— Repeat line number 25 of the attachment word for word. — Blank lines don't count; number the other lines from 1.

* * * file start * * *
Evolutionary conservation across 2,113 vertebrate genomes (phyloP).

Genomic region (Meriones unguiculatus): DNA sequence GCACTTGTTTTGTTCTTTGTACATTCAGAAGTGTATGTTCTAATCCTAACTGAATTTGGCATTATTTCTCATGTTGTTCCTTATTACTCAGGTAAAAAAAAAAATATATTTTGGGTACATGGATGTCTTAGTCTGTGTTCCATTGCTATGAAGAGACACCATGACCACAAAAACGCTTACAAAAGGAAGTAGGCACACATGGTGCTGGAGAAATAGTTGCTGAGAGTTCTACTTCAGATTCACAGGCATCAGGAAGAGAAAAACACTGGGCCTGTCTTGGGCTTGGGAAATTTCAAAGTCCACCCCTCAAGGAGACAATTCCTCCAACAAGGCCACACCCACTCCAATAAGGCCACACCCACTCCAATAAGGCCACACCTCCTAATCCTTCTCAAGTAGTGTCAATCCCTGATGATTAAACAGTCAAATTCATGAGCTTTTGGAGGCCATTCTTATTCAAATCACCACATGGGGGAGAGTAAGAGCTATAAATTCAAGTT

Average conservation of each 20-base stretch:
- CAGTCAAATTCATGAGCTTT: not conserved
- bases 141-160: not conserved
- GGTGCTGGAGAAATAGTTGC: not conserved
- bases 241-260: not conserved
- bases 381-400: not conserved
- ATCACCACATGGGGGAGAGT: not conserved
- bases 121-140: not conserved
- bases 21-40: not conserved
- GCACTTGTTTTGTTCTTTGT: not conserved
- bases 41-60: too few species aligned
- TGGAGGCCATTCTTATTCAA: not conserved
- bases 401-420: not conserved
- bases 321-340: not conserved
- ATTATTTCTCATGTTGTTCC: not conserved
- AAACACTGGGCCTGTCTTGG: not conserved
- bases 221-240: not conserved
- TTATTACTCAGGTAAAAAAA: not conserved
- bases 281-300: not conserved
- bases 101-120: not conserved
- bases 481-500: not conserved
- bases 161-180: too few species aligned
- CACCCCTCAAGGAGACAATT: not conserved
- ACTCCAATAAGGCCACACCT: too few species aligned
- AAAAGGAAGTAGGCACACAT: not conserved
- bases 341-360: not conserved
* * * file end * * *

- CACCCCTCAAGGAGACAATT: not conserved